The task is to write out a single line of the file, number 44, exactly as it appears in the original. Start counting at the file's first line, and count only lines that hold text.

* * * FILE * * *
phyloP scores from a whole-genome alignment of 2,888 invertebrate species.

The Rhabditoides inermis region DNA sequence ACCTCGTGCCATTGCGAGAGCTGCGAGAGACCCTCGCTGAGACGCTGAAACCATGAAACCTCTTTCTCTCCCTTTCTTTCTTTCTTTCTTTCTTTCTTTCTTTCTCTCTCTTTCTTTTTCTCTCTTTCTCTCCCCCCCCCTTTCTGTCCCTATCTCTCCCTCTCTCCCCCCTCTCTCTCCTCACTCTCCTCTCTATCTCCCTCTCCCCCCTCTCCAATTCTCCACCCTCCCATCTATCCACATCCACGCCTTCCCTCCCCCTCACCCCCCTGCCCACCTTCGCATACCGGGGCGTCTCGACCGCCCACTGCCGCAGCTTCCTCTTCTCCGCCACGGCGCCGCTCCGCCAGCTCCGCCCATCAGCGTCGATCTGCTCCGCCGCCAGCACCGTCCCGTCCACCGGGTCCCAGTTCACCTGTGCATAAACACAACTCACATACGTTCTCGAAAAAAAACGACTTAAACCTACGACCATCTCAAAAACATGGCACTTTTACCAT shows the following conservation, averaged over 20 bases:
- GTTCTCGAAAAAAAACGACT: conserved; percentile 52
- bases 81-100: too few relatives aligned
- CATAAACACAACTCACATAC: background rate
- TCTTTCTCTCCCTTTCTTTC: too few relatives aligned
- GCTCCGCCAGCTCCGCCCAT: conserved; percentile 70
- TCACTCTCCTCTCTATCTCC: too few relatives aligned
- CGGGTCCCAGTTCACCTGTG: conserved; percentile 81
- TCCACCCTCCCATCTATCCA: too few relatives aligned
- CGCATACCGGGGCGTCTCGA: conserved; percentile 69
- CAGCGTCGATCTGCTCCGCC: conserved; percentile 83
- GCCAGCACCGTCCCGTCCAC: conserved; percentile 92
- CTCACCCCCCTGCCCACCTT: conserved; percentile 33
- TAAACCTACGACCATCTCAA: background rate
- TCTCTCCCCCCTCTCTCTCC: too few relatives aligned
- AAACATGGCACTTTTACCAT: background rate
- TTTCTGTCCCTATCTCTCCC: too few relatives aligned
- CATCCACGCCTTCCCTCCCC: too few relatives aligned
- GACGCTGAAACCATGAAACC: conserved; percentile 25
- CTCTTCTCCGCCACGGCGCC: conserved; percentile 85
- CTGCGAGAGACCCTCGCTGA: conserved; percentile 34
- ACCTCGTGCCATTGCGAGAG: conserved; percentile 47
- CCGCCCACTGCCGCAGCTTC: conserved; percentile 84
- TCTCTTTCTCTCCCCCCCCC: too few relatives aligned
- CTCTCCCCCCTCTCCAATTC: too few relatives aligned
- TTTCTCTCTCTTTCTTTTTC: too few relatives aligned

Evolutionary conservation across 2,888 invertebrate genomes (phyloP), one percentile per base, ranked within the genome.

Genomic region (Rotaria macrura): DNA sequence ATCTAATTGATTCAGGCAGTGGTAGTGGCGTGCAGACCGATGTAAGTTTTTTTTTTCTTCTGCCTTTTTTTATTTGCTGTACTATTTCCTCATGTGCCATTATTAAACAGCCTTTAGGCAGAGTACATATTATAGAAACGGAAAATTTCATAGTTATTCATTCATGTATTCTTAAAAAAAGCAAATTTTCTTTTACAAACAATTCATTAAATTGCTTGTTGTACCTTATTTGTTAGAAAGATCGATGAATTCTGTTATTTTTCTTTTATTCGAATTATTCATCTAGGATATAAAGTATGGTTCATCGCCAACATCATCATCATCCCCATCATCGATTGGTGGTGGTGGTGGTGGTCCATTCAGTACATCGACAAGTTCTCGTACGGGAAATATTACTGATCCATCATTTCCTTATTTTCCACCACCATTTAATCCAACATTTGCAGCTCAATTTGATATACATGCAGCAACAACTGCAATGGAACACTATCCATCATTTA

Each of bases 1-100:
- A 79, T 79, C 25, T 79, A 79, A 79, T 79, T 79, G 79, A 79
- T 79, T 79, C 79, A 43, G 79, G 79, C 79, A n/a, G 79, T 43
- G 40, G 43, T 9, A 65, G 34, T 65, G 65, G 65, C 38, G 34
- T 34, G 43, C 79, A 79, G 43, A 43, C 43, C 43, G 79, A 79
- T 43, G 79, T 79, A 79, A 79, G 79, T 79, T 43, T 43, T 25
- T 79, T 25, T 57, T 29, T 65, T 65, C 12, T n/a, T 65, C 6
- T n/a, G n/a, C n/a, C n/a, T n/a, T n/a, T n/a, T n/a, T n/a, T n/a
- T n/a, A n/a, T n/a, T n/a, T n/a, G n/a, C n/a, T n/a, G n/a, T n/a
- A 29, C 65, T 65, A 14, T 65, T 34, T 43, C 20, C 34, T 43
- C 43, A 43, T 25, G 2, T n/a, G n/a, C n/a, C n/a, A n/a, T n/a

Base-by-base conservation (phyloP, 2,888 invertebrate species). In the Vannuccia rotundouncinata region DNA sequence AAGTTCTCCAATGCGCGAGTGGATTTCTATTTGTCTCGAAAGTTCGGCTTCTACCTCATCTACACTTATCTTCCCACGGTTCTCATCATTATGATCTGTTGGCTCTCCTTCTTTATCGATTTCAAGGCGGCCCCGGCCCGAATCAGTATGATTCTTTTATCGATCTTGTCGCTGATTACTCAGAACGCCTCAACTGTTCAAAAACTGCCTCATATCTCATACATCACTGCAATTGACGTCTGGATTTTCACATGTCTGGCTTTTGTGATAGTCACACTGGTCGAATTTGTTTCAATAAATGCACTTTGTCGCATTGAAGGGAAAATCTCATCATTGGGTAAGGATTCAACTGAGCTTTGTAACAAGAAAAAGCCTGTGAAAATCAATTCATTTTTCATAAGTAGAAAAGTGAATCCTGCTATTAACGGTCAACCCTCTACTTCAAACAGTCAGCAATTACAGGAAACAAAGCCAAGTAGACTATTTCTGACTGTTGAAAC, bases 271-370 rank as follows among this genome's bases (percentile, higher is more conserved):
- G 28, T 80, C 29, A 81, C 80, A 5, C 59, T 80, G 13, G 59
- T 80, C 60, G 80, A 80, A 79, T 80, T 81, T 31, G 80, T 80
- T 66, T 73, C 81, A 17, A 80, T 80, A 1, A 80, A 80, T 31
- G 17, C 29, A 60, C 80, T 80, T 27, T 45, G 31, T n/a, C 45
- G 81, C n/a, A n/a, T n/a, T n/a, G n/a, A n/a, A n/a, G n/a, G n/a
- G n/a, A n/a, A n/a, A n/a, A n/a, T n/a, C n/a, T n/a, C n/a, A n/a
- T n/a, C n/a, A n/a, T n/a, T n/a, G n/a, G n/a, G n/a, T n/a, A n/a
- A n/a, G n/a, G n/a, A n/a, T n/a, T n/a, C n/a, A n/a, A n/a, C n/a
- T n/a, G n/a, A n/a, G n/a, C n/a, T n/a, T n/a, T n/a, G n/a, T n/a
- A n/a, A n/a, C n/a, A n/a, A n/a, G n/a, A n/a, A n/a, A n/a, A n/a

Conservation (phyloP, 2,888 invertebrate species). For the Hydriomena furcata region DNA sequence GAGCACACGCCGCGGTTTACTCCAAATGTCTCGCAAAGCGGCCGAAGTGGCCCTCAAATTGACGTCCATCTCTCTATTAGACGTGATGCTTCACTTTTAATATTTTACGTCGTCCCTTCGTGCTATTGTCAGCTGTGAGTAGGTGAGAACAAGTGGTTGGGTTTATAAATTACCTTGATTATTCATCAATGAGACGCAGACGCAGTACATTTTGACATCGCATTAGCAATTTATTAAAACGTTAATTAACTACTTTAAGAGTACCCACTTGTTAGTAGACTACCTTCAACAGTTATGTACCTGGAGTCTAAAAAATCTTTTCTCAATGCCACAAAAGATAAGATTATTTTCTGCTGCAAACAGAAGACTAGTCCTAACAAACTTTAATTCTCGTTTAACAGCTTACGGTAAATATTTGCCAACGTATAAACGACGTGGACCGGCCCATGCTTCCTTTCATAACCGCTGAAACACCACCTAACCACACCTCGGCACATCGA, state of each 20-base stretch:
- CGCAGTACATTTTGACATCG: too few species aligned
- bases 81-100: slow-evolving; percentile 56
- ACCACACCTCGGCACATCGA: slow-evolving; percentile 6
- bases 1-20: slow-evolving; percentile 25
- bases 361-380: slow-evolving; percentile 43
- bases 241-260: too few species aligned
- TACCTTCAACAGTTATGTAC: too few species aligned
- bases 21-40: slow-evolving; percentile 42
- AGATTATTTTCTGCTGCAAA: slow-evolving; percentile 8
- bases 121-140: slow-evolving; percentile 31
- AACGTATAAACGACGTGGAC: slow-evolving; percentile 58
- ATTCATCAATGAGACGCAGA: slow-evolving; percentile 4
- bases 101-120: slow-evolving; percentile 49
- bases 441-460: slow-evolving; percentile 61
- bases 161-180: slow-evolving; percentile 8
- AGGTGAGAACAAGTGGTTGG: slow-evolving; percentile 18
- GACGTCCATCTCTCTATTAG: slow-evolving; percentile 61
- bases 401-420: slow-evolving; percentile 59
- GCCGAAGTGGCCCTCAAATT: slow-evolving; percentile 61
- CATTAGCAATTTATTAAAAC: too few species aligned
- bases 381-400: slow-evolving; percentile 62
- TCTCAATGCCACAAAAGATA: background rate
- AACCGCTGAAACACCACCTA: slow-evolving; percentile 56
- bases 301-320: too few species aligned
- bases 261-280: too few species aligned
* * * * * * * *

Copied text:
- T 66, T 73, C 81, A 17, A 80, T 80, A 1, A 80, A 80, T 31